I became a teacher seven years before becoming a mum. Like many of my teacher-turned-mum friends, I have seen how the former helped prepare me for the latter as there are so many many parallels between the two roles: never really switching off, thinking on your feet, having to cram thirty tasks into a one-hour ‘non-contact’ slot (a free period / nap time), trying to stay psychotically positive in the face of it all. In fact, I shudder to think how the scatty, pre-teaching me would have coped with mumming; the current me can still take two hours to leave the house tots-in-tow. I doubt we’d ever have seen daylight.
And so it was that teaching also prepared me for disciplining kids, but not in the way you might think. Before you go assuming that my kids jump, Von-Trapp style, to my penny-whistled commands, let me set you very straight: I am still certain that I exercised more control in central London schools, in a sea of chewing-gum, graffiti and giant, hormonal teenagers - than I do with my own three-year-old son. No, what I learned was this: there are certain things you will find yourself saying (and doing) to maintain boundaries and they are often things you once vowed you’d never say.
‘It’s your time you’re wasting.’
‘Would you like to come and teach the class?’
I had rolled my eyes with the best of them hearing these at school. At teacher-training college, such phrases informed exactly how I did not want to practice. I will be the new, cool teacher, I thought. The maverick, the fun and funny one. I will not trot out crap old phrases and I will not enforce rules. At the end of the day, why pull kids up on uniform or lateness when there is Shakespeare to be explored, crucially, through mime and dance?
The result: I was eaten alive, of course. My ‘lessons’ resembling the opening credits to Fraggle Rock, I had become nothing new or exciting but that old parody of the rookie. And so it was then that I sought some old-school advice from those above me, those that appeared to manage unruly classes with an effortless grace. They taught me the importance of tone of voice, postural positioning, facial expression; in short, body language. But as my confidence increased, a certain language-language began also to creep into my practice and there they were, the words I had avoided for so long:
It's your time you're wasting...
It's your time you're wasting...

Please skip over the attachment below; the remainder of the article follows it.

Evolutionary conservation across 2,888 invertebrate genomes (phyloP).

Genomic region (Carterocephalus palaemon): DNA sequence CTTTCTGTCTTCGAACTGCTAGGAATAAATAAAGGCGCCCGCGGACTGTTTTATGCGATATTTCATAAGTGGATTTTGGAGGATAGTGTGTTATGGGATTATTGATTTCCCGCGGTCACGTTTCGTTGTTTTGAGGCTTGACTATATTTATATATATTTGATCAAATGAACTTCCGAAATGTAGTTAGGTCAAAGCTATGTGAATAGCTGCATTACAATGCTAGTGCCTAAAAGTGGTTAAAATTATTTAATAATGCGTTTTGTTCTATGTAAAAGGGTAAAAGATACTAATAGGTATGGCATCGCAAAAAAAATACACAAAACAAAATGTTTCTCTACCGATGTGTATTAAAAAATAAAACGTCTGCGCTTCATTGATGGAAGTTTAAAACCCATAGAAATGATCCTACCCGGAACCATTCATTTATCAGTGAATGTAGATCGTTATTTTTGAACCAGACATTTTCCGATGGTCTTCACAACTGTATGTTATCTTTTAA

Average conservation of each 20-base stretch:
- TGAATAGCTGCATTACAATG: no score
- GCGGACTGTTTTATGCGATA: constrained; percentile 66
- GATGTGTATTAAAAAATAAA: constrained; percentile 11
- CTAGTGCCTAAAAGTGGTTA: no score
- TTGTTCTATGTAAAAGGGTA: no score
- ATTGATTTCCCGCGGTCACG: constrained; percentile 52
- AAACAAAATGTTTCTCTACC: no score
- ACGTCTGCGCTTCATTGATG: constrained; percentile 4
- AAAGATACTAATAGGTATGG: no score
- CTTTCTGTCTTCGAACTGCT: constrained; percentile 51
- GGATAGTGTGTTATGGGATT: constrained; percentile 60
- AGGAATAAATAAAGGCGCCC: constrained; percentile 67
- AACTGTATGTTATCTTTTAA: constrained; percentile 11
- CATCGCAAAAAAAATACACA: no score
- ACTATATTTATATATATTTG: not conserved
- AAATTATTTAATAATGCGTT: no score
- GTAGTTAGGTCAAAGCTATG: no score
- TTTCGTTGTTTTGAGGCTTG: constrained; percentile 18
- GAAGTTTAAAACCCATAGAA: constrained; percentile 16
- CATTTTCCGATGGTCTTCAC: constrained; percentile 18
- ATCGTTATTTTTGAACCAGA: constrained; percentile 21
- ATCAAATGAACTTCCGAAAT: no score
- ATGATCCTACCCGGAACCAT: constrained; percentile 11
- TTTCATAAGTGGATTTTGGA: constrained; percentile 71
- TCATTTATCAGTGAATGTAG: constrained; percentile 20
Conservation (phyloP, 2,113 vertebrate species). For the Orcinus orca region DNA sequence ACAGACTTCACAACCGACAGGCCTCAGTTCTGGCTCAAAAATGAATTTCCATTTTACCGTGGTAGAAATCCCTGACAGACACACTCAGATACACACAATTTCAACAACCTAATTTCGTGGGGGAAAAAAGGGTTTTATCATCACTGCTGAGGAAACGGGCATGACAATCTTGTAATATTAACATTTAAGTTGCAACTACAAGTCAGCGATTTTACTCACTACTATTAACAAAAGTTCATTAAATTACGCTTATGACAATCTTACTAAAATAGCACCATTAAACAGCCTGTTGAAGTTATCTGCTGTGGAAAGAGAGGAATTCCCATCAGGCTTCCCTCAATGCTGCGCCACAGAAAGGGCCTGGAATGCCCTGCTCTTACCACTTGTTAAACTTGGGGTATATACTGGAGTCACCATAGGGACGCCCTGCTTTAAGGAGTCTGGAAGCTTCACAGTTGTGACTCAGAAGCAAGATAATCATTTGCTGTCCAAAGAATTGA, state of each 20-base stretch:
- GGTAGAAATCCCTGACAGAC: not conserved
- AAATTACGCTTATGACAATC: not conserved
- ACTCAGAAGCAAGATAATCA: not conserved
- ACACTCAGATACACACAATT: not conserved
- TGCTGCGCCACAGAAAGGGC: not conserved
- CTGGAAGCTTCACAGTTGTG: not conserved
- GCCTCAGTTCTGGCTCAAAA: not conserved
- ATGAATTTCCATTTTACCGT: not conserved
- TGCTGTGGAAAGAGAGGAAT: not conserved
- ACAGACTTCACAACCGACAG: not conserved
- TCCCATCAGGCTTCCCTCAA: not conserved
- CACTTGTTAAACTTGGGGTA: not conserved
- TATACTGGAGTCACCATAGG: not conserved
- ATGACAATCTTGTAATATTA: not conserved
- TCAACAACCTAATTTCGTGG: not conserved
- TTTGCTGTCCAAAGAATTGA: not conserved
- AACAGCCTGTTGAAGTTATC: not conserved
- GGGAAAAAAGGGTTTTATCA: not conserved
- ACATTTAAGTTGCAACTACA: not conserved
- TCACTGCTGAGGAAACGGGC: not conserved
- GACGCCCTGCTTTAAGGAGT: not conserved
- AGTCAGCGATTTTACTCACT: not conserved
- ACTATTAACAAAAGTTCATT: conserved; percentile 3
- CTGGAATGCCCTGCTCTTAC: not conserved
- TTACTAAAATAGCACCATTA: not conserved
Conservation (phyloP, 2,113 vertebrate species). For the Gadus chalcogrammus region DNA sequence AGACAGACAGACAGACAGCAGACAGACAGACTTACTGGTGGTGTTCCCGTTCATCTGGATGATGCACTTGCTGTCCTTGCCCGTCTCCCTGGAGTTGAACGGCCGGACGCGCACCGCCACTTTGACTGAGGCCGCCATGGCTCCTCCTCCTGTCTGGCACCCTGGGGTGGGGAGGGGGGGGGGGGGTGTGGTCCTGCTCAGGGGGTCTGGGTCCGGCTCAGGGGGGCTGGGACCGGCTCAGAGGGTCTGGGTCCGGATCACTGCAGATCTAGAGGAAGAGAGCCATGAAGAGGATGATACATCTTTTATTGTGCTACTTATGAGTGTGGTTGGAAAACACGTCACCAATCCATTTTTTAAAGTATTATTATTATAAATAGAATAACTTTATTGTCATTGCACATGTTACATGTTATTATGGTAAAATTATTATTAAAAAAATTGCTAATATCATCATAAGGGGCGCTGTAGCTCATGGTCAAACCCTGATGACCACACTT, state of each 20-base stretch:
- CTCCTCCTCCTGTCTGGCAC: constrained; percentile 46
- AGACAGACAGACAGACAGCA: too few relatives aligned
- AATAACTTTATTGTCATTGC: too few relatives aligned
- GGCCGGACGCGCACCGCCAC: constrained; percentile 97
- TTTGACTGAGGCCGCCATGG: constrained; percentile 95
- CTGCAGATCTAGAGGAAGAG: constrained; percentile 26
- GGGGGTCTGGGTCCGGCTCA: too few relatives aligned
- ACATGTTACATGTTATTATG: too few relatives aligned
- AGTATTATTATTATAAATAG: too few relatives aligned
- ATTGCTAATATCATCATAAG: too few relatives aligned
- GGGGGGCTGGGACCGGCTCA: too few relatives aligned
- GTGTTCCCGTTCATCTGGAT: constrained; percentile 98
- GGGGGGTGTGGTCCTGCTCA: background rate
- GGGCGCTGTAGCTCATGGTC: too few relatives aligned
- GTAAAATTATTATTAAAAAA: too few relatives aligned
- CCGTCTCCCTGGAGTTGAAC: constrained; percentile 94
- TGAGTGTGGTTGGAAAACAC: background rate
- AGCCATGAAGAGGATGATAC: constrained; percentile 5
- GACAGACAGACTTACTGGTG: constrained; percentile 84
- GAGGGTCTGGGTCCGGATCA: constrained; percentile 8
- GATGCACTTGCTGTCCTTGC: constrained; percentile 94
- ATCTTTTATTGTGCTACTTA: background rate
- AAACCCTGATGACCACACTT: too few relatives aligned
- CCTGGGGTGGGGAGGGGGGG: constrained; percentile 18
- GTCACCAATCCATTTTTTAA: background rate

I even found myself standing, waiting for silence, hand-on-hip and emitting, just like all my own teachers back in the day, a loud ‘ERM-’ noise. Is ‘erm’ even a word? It didn’t matter. It was old-school, it was effective and that was enough.
I had become the very teacher I had sought not to be. Or sought originally not to be. But you know what? My original view had been ridiculous, informed by myself as a child, not as an adult. The penny had dropped and I enjoyed having classes who listened now; dammit, it was not just effective to trot out the cliches and the erms, it felt downright satisfying because I realised that I had earned the right. A boring conformist? Nah- I’d finally shaken off the shackles of giving a shit what kids think. I had come of age and I began to feel how much my previous teachers must have felt the same. Maybe not the most exciting club to have graduated to, but it certainly felt good.
What does this have to do with parenthood? Well, let’s just say it’s fitting that this experience was something I brought with me into more recent years. In my childhood home, once again there were certain phrases said to me that I had winced at every time. Now you should see me as I reel them off with gay abandon. Here’s a run-down of my favourites:
Massive cliche phrase
Why it is in fact brilliant
Almost a strapline, this one is snappy, memorable. It’s slightly undermined by ‘don’t ask, don’t get’ later on but that’s for another day.
2. Mind your P’s and Q’s
Said by paranoid parents in the car on the way to dropping you off at a friend’s house. A catchy way to stop your kid from acting like a boorish bellend, which reflects badly on you. I am sure I will use this one like there is no tomorrow when the time comes.
3. Where does he/she live?
Less of a catchphrase but still very popular; actually meaning ‘he/she looks a but common to me.’ The utterance of this one generally rules out the necessity for #2 above.
4. We’ll buy/do that another day, not today.
Sounds positive but is in fact ‘sod off/ not on your life/ I hope you forget all about this very soon.’
5. Please do X/Y/Z boring task. There’s a good boy/ girl.’
Again implying positivity and compliance before the act even occurs. Clever.
So I’m all for progression and all that, but let’s be clear: reinventing the wheel is just one task too many for a busy mother. And speaking of mothers, I most certainly hear my own mum every time I say these phrases but you know what? That’s not such a bad thing if that woman could whip four wayward little asses into shape.
Now I’m off to spread her word(s)
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